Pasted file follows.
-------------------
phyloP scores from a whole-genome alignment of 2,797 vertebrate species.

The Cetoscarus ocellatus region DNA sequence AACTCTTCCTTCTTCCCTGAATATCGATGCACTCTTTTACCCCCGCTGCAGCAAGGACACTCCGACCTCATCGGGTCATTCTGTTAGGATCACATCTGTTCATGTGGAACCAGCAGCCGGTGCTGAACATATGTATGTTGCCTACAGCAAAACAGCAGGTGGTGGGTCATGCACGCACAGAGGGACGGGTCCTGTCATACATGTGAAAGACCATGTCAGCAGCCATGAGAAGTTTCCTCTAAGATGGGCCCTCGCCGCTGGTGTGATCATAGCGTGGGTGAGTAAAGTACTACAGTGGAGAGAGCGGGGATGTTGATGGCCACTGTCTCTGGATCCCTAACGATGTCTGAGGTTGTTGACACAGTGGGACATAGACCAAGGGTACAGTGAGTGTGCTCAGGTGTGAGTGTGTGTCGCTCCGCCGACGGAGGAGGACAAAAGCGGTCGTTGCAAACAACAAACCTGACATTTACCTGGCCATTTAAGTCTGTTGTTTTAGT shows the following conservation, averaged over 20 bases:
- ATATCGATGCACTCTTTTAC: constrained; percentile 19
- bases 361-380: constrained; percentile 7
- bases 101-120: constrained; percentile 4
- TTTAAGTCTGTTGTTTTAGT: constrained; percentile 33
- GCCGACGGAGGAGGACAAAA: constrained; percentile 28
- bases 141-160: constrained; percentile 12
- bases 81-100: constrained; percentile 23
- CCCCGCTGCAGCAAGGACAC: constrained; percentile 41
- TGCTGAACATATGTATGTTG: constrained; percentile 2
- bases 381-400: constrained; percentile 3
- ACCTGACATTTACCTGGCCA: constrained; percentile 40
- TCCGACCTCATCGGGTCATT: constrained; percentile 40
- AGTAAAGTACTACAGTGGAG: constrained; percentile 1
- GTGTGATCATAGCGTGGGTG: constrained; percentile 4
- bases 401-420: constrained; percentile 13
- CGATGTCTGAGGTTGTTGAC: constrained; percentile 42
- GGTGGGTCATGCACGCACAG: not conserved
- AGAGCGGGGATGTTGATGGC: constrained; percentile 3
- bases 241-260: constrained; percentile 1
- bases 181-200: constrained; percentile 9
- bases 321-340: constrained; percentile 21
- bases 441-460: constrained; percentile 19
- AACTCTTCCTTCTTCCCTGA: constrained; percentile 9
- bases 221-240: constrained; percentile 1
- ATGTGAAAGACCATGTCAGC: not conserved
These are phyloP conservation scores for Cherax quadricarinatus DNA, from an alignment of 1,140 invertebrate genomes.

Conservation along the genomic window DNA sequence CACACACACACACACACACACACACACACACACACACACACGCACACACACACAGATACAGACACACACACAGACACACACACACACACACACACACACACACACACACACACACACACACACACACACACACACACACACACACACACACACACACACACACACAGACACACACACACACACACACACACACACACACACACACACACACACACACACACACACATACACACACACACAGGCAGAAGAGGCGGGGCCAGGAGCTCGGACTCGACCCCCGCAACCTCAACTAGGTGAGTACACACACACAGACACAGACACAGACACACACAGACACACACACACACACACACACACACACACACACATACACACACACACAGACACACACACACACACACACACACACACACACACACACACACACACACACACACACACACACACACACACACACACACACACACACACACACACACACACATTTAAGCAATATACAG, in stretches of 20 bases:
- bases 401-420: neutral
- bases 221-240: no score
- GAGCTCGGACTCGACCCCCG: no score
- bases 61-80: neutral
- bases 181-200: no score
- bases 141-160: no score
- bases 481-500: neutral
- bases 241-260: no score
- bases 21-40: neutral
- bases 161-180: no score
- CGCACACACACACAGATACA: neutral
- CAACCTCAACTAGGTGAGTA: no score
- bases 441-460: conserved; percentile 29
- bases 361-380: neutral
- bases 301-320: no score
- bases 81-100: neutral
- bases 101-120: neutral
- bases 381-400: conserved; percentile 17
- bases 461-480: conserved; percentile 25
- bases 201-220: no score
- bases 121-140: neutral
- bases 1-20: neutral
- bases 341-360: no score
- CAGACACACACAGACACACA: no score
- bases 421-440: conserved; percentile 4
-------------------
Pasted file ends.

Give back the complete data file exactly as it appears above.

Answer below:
phyloP scores from a whole-genome alignment of 2,797 vertebrate species.

The Cetoscarus ocellatus region DNA sequence AACTCTTCCTTCTTCCCTGAATATCGATGCACTCTTTTACCCCCGCTGCAGCAAGGACACTCCGACCTCATCGGGTCATTCTGTTAGGATCACATCTGTTCATGTGGAACCAGCAGCCGGTGCTGAACATATGTATGTTGCCTACAGCAAAACAGCAGGTGGTGGGTCATGCACGCACAGAGGGACGGGTCCTGTCATACATGTGAAAGACCATGTCAGCAGCCATGAGAAGTTTCCTCTAAGATGGGCCCTCGCCGCTGGTGTGATCATAGCGTGGGTGAGTAAAGTACTACAGTGGAGAGAGCGGGGATGTTGATGGCCACTGTCTCTGGATCCCTAACGATGTCTGAGGTTGTTGACACAGTGGGACATAGACCAAGGGTACAGTGAGTGTGCTCAGGTGTGAGTGTGTGTCGCTCCGCCGACGGAGGAGGACAAAAGCGGTCGTTGCAAACAACAAACCTGACATTTACCTGGCCATTTAAGTCTGTTGTTTTAGT shows the following conservation, averaged over 20 bases:
- ATATCGATGCACTCTTTTAC: constrained; percentile 19
- bases 361-380: constrained; percentile 7
- bases 101-120: constrained; percentile 4
- TTTAAGTCTGTTGTTTTAGT: constrained; percentile 33
- GCCGACGGAGGAGGACAAAA: constrained; percentile 28
- bases 141-160: constrained; percentile 12
- bases 81-100: constrained; percentile 23
- CCCCGCTGCAGCAAGGACAC: constrained; percentile 41
- TGCTGAACATATGTATGTTG: constrained; percentile 2
- bases 381-400: constrained; percentile 3
- ACCTGACATTTACCTGGCCA: constrained; percentile 40
- TCCGACCTCATCGGGTCATT: constrained; percentile 40
- AGTAAAGTACTACAGTGGAG: constrained; percentile 1
- GTGTGATCATAGCGTGGGTG: constrained; percentile 4
- bases 401-420: constrained; percentile 13
- CGATGTCTGAGGTTGTTGAC: constrained; percentile 42
- GGTGGGTCATGCACGCACAG: not conserved
- AGAGCGGGGATGTTGATGGC: constrained; percentile 3
- bases 241-260: constrained; percentile 1
- bases 181-200: constrained; percentile 9
- bases 321-340: constrained; percentile 21
- bases 441-460: constrained; percentile 19
- AACTCTTCCTTCTTCCCTGA: constrained; percentile 9
- bases 221-240: constrained; percentile 1
- ATGTGAAAGACCATGTCAGC: not conserved
These are phyloP conservation scores for Cherax quadricarinatus DNA, from an alignment of 1,140 invertebrate genomes.

Conservation along the genomic window DNA sequence CACACACACACACACACACACACACACACACACACACACACGCACACACACACAGATACAGACACACACACAGACACACACACACACACACACACACACACACACACACACACACACACACACACACACACACACACACACACACACACACACACACACACACACAGACACACACACACACACACACACACACACACACACACACACACACACACACACACACACATACACACACACACAGGCAGAAGAGGCGGGGCCAGGAGCTCGGACTCGACCCCCGCAACCTCAACTAGGTGAGTACACACACACAGACACAGACACAGACACACACAGACACACACACACACACACACACACACACACACACATACACACACACACAGACACACACACACACACACACACACACACACACACACACACACACACACACACACACACACACACACACACACACACACACACACACACACACACACACACATTTAAGCAATATACAG, in stretches of 20 bases:
- bases 401-420: neutral
- bases 221-240: no score
- GAGCTCGGACTCGACCCCCG: no score
- bases 61-80: neutral
- bases 181-200: no score
- bases 141-160: no score
- bases 481-500: neutral
- bases 241-260: no score
- bases 21-40: neutral
- bases 161-180: no score
- CGCACACACACACAGATACA: neutral
- CAACCTCAACTAGGTGAGTA: no score
- bases 441-460: conserved; percentile 29
- bases 361-380: neutral
- bases 301-320: no score
- bases 81-100: neutral
- bases 101-120: neutral
- bases 381-400: conserved; percentile 17
- bases 461-480: conserved; percentile 25
- bases 201-220: no score
- bases 121-140: neutral
- bases 1-20: neutral
- bases 341-360: no score
- CAGACACACACAGACACACA: no score
- bases 421-440: conserved; percentile 4